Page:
After a crushing workout, you don’t expect to smell as fresh as a bar of Irish Spring. But what clothes you wear during your session can actually up the odor ante from a mildly unpleasant whiff to a full-blown stench, research from Belgium found.
In the study, the researchers had cyclists wearing cotton, synthetic, and mixed-fiber T-shirts complete one hour of intensive biking. Afterwards, they sealed the sweaty shirts in a plastic bag for 28 hours. Then they performed a sniff test, and found that polyester tees smelled less pleasant and more intense, musty, sweaty, and sour than their cotton counterparts.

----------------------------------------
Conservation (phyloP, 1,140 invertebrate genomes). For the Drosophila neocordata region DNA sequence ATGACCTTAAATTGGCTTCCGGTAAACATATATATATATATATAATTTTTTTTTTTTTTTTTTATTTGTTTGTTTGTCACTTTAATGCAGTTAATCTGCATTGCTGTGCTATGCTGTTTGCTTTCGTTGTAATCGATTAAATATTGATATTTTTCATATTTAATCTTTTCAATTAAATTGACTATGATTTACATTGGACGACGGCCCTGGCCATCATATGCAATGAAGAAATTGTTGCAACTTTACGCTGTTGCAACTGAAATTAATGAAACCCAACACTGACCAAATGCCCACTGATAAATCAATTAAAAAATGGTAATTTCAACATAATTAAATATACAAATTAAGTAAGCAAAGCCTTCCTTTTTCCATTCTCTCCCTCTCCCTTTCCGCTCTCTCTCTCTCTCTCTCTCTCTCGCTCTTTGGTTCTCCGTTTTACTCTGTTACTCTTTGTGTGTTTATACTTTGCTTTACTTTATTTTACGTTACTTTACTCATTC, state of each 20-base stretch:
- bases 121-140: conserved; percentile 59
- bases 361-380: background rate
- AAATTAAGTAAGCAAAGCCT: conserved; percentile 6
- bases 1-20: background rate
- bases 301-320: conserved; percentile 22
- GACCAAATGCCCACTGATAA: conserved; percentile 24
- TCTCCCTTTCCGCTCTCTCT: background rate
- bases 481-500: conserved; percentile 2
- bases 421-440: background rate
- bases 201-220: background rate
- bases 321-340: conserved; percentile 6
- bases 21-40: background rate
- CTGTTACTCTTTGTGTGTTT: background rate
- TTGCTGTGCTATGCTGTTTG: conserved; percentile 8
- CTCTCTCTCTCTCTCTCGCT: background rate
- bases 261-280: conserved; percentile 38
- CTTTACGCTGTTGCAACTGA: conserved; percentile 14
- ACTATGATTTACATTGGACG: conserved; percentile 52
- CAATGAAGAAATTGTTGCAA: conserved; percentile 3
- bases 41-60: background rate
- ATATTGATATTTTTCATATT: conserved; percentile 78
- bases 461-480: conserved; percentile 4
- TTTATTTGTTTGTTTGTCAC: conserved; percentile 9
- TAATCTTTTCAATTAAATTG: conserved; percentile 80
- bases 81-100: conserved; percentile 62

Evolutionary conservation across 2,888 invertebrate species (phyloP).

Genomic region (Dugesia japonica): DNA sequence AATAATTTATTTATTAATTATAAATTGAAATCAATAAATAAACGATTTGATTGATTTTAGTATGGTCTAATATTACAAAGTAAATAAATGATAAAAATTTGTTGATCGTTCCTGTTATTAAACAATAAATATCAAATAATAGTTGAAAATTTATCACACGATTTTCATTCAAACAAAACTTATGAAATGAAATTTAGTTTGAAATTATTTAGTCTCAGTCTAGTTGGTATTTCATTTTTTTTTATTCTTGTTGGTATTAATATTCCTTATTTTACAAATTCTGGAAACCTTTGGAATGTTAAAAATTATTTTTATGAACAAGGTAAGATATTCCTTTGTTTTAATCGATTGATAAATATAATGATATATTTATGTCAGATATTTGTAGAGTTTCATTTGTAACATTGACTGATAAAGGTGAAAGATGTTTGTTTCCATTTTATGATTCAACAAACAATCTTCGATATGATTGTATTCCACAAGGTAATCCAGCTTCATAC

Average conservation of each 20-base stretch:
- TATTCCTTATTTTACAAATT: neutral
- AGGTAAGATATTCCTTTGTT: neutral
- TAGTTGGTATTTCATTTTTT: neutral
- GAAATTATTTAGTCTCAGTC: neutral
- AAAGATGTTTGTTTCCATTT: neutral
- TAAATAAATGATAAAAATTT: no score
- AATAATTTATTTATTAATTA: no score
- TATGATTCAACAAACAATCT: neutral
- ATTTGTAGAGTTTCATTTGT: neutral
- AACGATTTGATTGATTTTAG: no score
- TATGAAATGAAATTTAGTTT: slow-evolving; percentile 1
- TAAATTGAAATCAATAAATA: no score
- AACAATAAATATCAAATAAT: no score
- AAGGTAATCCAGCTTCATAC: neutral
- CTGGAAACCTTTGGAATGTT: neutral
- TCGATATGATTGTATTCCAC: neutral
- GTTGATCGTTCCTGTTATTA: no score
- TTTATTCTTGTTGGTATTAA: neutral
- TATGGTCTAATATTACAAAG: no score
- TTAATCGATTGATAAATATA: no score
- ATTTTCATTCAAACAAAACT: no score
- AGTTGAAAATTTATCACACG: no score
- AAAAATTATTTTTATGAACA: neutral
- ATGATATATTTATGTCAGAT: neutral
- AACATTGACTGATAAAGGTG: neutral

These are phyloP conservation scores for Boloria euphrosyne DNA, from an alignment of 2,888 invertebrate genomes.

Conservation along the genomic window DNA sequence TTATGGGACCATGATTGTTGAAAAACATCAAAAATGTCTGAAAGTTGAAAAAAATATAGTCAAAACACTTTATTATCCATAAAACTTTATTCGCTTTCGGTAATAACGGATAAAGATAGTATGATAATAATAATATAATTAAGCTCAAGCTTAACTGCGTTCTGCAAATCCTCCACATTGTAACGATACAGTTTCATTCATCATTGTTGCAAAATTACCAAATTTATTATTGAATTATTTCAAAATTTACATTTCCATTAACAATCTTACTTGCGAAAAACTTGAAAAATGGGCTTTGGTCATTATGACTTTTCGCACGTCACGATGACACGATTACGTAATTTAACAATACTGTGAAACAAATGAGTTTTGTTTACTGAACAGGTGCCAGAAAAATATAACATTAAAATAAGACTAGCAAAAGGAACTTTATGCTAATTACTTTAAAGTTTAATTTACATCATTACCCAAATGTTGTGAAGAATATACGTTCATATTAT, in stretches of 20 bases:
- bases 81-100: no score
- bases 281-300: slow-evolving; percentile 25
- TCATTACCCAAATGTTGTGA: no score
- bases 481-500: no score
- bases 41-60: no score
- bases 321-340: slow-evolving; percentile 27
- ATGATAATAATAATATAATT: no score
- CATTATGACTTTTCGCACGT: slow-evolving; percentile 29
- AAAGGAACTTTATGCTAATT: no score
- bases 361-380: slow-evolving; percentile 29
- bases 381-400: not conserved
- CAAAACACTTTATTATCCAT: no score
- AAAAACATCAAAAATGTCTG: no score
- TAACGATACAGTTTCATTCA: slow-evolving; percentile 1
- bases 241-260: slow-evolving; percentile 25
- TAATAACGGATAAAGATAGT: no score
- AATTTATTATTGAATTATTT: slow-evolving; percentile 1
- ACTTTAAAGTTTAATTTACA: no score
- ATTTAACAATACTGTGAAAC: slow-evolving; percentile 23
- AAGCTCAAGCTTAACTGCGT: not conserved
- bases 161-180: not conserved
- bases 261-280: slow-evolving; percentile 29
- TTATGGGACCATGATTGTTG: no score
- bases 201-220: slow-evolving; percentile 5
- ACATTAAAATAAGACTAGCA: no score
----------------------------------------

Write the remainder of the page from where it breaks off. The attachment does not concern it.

Polyester tees—and other synthetics—also showed high growth of a particularly smelly kind of bacteria called micrococci, which was practically absent in cotton samples.
“Micrococci transform the hormones and amino acids in the sweat into odorous compounds,” says study author Chris Callewaert, Ph.D. The kinds of bacteria that flourish in cotton don’t have that same stench-stimulating ability.
Even if you change into a new shirt after your workout, your gym shirt may still smell the next time you wear it. That’s because some odor compounds and bacteria likely remain after laundering, says Callewaert. He says future research still needs to be done to develop special antimicrobial agents that you add to detergent to wipe out the stinky kinds of bacteria.
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